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Big River History: Logging and Mills 1900-1950

 Logging and Mills 1852 - 1899

All photographs provided courtesy of the Mendocino Historical Society and the Held Poage Memorial Home and Research Library, except where noted. Use must be approved by the Mendocino Historical Society.  Click on image to see at full size.

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Log train on Big River near Mendocino circa 1900 One million board feet. Location and photographer unknown. Looking (east) down the incline towards the Mendocino Lumber Co. Mill prior to 1906 (423KB)


April 6, 1900 Alfred R. Johnston, logging contractor, was in town looking for hands. ( He had broadened his operations from Dougherty Creek area to include the Louzy Gulch section which was downriver from Laguna creek. Two logging camps were set up)

June 13, 1900 Big River Maru was launched at the mill without fanfare. (It was 40 feet long, 16 feet wide and approximately 3 feet high, with a flat bottom. A stern driven paddle wheel was its motivation. A licensed engineer was required to run the Maru)

November 26, 1900 Mill's Stentorian Whistle made its welcoming sound, announcing the restarting of the mill, it having been shut down since May for want of logs. (A small freshet had brought a few logs down the river)

June 3, 1901 Logging contractor Alfred R. Johnston extended his lower river operations, purchasing property encompassing Hare Creek. (That stream entered the river at the Piers, (Boom) its headwaters 4 miles out on the Comptche Road)

April 12, 1902 North side of mill started up, having been shut down for 15 years. (North and south sides were separate log sawing areas, each requiring its own crews. Generally one of the sides could saw larger logs so it was the most used.)

April 26, 1902 News item: "6 logging camps in operation on the river. Charles Perkins at Laguna Creek and Burnt Jam. Alfred Johnston at Tidewater and Dougherty Creek, David Brandon at the Lower Ranch and C. E. Russell at Tidewater"

May 10, 1902 News item: "Logs that are logs, 11 of them, from 14 feet to 16 feet in diameter, higher than a man's head, were rafted down the river". (They came from Laguna Creek, and before they could be sawn, had to be split to a smaller size)

May 19, 1902 Company's 2nd railroad locomotive, a 30 ton Climax arrived on the steamer Phoenix. (It, and a logging donkey for Alfred R. Johnston, were loaded on to a lighter at the ship and taken across the bar (mouth of river) and 5 1/2 miles upriver.

Jan. 24, 1903 Logs from Dougherty Creek entered the Boom, traveling a distance of 40 miles. (The furthermost distance that logs were driven on the river was from Horsetheif logging dam, some 48 miles distant)

October 13, 1903 Boyle & Ross logging camp received a wagon load of car trucks for what eventually became the largest logging tramway system in the river. ( C. Edward Boyle and William Ross camp was located at the upper Hatch Gulch)

November 7, 1903 Log shortage caused the mill to shut down even though the river was full of logs. (Boyle & Ross logging camp had 40 to 50 tiers in the river, totaling 10/15 million feet, only needing a freshet to move them down the river)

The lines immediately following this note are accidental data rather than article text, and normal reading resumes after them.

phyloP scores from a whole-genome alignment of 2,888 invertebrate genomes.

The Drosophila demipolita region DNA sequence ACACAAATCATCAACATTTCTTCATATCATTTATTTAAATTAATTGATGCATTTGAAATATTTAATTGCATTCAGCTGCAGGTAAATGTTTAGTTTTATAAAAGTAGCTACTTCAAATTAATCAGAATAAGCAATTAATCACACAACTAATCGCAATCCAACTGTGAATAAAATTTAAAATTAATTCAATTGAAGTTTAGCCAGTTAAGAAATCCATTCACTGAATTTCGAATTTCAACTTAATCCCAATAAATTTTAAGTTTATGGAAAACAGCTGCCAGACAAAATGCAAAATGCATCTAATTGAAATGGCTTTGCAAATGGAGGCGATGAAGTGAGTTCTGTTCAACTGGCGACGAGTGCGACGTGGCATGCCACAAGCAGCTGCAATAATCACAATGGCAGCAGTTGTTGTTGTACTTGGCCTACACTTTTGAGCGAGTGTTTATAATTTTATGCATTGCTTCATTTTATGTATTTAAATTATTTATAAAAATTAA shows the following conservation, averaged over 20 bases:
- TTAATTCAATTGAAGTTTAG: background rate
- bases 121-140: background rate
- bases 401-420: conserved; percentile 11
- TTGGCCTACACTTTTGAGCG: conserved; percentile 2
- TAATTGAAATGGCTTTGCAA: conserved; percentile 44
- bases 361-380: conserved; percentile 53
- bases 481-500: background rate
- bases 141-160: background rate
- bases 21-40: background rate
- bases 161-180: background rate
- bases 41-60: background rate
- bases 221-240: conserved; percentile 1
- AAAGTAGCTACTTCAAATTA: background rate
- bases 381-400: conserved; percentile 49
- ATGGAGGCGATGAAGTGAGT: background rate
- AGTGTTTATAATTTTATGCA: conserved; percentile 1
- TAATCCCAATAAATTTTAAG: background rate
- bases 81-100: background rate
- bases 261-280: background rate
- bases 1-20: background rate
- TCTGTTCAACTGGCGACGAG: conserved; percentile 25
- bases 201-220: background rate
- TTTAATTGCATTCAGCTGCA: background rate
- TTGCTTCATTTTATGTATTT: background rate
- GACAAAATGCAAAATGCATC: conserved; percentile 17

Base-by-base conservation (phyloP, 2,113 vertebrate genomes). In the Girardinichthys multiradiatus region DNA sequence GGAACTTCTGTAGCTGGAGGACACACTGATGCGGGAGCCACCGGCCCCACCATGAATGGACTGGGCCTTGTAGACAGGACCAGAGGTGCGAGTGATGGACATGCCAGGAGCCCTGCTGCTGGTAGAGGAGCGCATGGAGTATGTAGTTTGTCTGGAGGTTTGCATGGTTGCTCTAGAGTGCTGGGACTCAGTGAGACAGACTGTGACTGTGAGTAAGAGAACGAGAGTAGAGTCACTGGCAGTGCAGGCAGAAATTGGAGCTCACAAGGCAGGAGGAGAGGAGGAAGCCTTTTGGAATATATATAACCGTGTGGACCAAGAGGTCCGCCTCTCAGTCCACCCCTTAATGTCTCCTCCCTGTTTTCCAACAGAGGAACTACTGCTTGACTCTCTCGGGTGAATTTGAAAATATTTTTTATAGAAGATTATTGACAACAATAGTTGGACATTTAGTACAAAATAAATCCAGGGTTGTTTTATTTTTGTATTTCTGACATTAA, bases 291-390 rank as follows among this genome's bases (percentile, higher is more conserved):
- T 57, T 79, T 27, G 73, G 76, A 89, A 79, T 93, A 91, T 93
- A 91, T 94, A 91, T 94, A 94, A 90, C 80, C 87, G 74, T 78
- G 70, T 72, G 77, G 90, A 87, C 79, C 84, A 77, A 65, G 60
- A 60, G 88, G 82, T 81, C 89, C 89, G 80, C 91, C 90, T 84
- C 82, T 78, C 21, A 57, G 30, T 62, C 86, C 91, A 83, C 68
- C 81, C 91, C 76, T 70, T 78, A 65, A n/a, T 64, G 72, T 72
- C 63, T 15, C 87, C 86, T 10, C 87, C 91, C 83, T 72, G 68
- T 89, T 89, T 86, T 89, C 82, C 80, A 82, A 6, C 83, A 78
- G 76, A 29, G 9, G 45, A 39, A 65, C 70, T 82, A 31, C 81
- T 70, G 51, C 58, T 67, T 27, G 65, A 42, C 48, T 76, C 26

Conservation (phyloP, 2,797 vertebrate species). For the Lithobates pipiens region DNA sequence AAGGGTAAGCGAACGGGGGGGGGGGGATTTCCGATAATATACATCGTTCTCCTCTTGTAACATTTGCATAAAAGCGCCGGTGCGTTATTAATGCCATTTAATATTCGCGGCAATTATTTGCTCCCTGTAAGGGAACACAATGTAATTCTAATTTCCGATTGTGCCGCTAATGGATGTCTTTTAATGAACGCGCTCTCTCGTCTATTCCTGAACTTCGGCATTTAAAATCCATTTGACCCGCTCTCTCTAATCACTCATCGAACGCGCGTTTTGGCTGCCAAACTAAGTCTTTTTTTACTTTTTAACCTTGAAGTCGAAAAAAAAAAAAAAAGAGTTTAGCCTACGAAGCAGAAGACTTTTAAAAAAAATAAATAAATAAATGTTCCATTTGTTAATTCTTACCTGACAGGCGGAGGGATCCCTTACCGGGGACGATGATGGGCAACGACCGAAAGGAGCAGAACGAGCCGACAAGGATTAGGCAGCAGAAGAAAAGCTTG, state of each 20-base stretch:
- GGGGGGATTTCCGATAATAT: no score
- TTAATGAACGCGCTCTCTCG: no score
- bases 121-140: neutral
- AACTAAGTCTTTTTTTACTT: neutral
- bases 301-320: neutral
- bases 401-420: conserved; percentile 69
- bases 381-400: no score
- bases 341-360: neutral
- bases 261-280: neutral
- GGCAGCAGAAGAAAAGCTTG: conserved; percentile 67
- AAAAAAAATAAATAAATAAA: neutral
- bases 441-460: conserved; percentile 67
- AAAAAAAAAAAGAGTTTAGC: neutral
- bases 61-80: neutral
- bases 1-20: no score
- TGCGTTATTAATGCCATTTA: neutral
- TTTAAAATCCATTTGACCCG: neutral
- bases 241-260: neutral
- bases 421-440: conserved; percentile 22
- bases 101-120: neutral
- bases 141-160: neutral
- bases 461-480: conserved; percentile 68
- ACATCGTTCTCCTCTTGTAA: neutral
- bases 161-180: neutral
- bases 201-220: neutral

May 22, 1905 Logging contractor Alfred R. Johnston made his last timberland purchase on the river. (In his 20 years to this date on the river, he acquired nearly 8,000 acres, logging a great portion of them, then selling the property)

December 15, 1905 Incorporated as a new concern, The Mendocino Lumber Company came into being with C.R. Johnson as president. (He owned the Union Lumber company, was principal stockholder in this acquisition. Union took full control in 1944)

April 18, 1906 Mill heavily damaged by the San Francisco earthquake. (The mill's most prominent feature, the 1,000,000 brick [square] chimney, collapsed. Its bricks had been hauled to the site by Napoleon Bever. The mill's main flywheel also was damaged)

May 13, 1906 Workers at the mill were called back to work by the joyful sound of its whistle announcing that the earthquake damage had been repaired. (During the shutdown, the workers had received partial payment of wages)

July 3, 1906 Alfred R. Johnston, logging contractor, acquired the Orr & Evans sawmill at Low Gab and its properties. (The concern had gone into bankruptcy. This venture by Johnston proved to be costly for him)

Feb. 5, 1907  Rainfall total for the past seven days was 16.18 inches. (The river ran so fast that logs in the millpond, the company's gasoline boat, log sawing machinery and floating windlass, all went to sea with the runoff water.)

July 13, 1908 Alfred R. Johnston, logging contractor in town, and reported that the logging camps had been closed. (Closures during the height of a logging season did occur, either because of a poor lumber market, or no log drives)

November 14, 1908 News item: "A raft of logs, nearly 1/3rd mile long, one end invisible from the other, having 1500 logs, which equaled 800,000 feet of lumber, was moved down the river by the Maru; Perley Maxwell was engineer"

April 26, 1909 Mill's south side began operating, having been shut-down for general repairs. (A new carriage with an 84 inch head block was installed so that it could carry a 7 foot log for sawing into lumber)

April 29, 1910 "Peck" Switzer completed hauling a disassembled 35 ton locomotive from Navarro flat. (The location of an old lumber firm. The machine was re-assembled and placed into service on the river, the 3rd such improvement)

June 23, 1910 Company received a new and large Bull Donkey yarder. (It had a piston stroke of 14 inches, its cylinder was 11 inches in diameter. The drums carried 3 miles of cable, enabling the machine to move logs from a point over one mile distant)